The US Port and Waterways Safety Act (PWSA) requires that a vessel operator must report all hazardous conditions to the Coast Guard prior to arrival in a U.S. port. A hazardous condition does not have to be a definitive danger but need only be “a condition that may adversely affect the safety of any vessel, bridge, structure or shore area or the environmental quality of any port, harbour or navigable waterway of the United States”. A high profile campaign has been ongoing for four years, one that has resulted in hundreds of millions of dollars in fines levied on defaulting ships. Mariners who face charges as a result are usually found guilty for presenting falsified oil record books to authorities in a US harbour instead of the high seas pollution itself.

In another conviction last month, Spanish company Consultores de Navegacion were ordered to pay a fine of more than $2 million and serve three years of probation for criminal violations related to the overboard discharge of oil contaminated bilge waste on the high seas by the chemical tanker M/T Nautilus.

Says John C. Cruden, Acting Assistant Attorney General for the Justice Department’s Environment and Natural Resources Division, “Illegal pollution from ships continues to be a problem. Failing to properly dispose of bilge waste and lying to Coast Guard inspectors is unacceptable and those who choose to ignore the law face prosecution”.




Piracy to rise as monsoon ends , says Combined Maritime Task Force 151. The coalition of navies from around the world guarding shipping off Somalia and in the Gulf of Aden have warned Masters of an anticipated increase in piracy incidents when the southwest monsoon ends, calling for merchant ships to increase their vigil against the menace. Recent rough weather in the Somali Basin have meant fewer attacks on vessels transiting the area but that is likely to change as the monsoon wanes and the high seas improve. "The prior preparation and vigilance of merchant mariners at all times of day and night is more important now than ever," warned Turkish Rear Adm. Caner Bener who is the commander of the force, adding that CTF 151 is “constantly adapting the way we do our business as the pirates adapt and modify their tactics." Around 30 ships and aircraft from well over a dozen countries are on patrol off the Somali coast. Bener’s statement comes after a Commanders’ meeting was held at sea recently. Echoing his warning, his Deputy, Commander Tim Lowe, says, "In this environment, the importance of merchant mariners as first line defenders against pirates is absolutely vital. The crews of those merchant vessels that have employed evasive manoeuvring and other defensive measures to protect their ships and their cargoes have proven to be more successful at evading attack." CTF151 says that slow ships with low freeboards that do not keep proper lookout are most likely to be attacked.

Shipping Minister discloses statistics in Lok Sabha. The Hon’ble Union Minister of Shipping, Mr. G.K. Vasan, told the lower house that about 1,00,000 Indian seafarers, of whom about 30,000 are working on Indian ships, are in the profession today. About 8,000 to 10,000 fresh seafarers join the profession every year, two thirds of who join foreign flagships because of better wages, a better taxation regime, shorter contract periods and continuity after being sponsored by foreign companies. Mr. Vasan’s written statement was in reply to a question raised in the Lok Sabha.

Indian fleet growth to remain under pressure this year, say analysts, with access to funds being a major drawback. Experts believe that the Union Budget has dampened industry spirits given that the tax sops and an easing of credit that was expected did not materialise. Industry sources say that although companies like Essar Shipping are trying to raise capital to buy ships as asset prices are low, the overall market sentiment remains bleak. The pre budget proposals sent to the Finance Ministry of a Rs 10,000 crore corpus for fleet expansion in the country are forgotten and funds remain scarce. Alarmingly, almost forty percent of the 9 million GRT ageing Indian fleet needs to be replaced in the next few years, but the raising of debt remains a big issue. As a result, for example, Varun Shipping is reportedly looking for second hand ships instead of the aggressive shopping list it had earlier and SCI needs almost $2.5 billion to fund its planned purchase of about thirty ships. Meanwhile, recent financial results declared by many companies have been disappointing.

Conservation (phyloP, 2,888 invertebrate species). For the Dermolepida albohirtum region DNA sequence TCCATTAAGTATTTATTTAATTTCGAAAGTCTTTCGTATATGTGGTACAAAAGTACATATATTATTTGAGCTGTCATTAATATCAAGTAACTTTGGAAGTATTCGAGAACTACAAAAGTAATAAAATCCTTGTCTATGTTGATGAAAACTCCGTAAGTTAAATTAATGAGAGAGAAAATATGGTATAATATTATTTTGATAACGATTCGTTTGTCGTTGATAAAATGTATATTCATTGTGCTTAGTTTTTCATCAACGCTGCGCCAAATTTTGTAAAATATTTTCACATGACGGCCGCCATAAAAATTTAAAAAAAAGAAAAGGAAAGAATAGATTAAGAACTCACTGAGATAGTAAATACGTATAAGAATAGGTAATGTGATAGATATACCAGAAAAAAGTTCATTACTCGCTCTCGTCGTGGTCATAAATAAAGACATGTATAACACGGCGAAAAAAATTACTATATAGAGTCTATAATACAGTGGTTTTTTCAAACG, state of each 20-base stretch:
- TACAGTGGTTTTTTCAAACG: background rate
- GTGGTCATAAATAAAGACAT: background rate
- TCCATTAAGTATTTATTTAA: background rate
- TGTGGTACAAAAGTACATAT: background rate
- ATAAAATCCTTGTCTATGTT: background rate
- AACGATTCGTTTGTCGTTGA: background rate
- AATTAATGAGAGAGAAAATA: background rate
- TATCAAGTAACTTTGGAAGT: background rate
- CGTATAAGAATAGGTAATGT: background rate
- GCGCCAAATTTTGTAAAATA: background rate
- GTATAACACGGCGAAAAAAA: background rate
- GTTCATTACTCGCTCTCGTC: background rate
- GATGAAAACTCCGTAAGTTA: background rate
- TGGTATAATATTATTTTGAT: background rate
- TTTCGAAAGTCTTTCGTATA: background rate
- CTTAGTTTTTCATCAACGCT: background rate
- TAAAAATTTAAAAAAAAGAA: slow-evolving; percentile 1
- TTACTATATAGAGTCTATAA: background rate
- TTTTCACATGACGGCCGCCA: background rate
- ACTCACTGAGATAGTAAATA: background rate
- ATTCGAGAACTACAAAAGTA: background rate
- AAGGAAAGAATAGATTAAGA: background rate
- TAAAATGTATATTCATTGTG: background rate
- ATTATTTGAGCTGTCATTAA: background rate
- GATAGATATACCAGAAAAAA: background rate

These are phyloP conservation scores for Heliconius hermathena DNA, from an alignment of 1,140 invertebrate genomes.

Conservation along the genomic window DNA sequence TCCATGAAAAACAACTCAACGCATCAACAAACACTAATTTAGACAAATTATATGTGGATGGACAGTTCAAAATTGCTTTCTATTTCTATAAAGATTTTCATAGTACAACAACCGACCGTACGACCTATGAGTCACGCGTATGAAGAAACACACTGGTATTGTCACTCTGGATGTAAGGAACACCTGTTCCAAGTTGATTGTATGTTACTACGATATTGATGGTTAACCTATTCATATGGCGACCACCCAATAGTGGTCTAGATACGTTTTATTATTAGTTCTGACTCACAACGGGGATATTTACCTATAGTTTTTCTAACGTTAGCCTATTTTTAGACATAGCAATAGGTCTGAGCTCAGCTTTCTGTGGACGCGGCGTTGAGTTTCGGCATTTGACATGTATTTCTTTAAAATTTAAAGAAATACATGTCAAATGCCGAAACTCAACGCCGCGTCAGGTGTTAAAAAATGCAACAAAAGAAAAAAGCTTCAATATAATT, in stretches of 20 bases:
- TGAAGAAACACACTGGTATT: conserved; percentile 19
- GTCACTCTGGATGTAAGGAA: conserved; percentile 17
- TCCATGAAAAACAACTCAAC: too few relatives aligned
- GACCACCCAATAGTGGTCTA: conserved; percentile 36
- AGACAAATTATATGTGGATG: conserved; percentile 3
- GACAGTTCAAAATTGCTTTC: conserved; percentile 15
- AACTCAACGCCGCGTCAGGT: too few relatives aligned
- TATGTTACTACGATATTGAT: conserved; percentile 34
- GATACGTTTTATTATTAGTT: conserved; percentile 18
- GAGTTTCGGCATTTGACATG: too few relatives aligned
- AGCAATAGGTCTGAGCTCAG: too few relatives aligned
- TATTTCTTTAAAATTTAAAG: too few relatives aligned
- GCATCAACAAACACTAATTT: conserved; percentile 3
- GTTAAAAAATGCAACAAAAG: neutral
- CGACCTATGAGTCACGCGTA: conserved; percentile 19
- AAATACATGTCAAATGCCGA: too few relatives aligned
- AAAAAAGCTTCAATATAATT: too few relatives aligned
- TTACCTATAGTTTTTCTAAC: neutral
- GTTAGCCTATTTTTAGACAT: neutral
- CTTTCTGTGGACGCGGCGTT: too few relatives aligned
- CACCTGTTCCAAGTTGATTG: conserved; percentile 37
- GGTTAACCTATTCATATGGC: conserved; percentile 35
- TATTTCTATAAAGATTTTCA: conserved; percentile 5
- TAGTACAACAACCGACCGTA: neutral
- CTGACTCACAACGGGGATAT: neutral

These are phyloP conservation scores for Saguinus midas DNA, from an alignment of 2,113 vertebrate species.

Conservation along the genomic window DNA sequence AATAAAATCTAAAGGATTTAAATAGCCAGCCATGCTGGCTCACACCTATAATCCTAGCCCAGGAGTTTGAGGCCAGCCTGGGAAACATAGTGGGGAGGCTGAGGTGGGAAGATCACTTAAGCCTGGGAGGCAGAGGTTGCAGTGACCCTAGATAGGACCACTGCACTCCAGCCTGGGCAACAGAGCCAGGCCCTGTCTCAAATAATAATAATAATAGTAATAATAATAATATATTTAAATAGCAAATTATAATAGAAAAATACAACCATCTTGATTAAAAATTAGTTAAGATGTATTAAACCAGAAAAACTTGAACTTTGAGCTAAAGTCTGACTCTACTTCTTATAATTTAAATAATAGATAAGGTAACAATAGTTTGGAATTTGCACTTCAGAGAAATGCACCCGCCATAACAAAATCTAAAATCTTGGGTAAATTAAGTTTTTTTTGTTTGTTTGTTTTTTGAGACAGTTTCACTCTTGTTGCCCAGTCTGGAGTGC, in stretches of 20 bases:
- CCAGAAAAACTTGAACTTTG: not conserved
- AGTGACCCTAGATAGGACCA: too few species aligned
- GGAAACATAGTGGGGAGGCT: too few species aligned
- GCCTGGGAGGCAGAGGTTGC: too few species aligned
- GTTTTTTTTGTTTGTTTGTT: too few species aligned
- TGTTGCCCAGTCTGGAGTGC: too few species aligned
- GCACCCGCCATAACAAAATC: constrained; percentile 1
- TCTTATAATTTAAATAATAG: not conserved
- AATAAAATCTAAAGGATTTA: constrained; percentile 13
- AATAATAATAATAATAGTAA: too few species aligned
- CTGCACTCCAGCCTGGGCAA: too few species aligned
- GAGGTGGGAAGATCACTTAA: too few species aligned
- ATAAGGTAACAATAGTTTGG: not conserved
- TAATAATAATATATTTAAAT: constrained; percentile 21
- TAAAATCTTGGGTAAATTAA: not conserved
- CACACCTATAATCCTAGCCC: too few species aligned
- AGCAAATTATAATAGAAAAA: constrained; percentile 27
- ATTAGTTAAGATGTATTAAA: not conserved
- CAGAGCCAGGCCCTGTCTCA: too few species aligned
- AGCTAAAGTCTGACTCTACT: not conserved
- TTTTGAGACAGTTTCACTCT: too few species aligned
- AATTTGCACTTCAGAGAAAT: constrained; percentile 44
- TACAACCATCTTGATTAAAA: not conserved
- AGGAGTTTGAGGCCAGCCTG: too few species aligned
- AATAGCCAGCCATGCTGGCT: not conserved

Economic Offences Wing (EOW) arrests head of Maritime Training Institute for defrauding 70 students of Rs 7 crore. Police say Manoj Dubey was running a bogus company, Searock Institute of Education Research and Development Private Limited, in Andheri, Mumbai. Students claim the institute said it had 500 ships and promised them jobs, charging them Rs. 4 lacs each for a two year officer training programme. Instead, says Mayur Patel, one student, they were made to attend language courses. Additionally, "in February 2007, we were sent for a camp to Karjat where we were given vada pav for food. When I inquired with the Indian Maritime Board and the director general of Shipping Office, I learnt that the institute was not approved by them," he said. Another student told reporters, "When we went to the institute's office for a refund, their staff threatened us. Later we found out Dubey had stopped visiting his office." Police say they are looking for Dubey’s two brothers who may be party to the swindle.

Abandon crew! Once again, writes David Osler for Lloyds List, “Crew abandonments are becoming commonplace.” ITF officials confirm this with statistics that show that the global economic slump has resulted in an upward spiral of these incidents, “with new cases coming in so thick and fast that up to date figures are difficult to calculate”. In scenes, which may bring back the eighties’ recession for some, abandoning of crews without wages, repatriation or even without food and water are on the rise. In one such case, says Lloyds MIU, owners of the ‘Rioni’ stuck in the Congo have even refused to repatriate the body of a Ukrainian crewmember that died on board. Then we wonder why so few want to join the profession!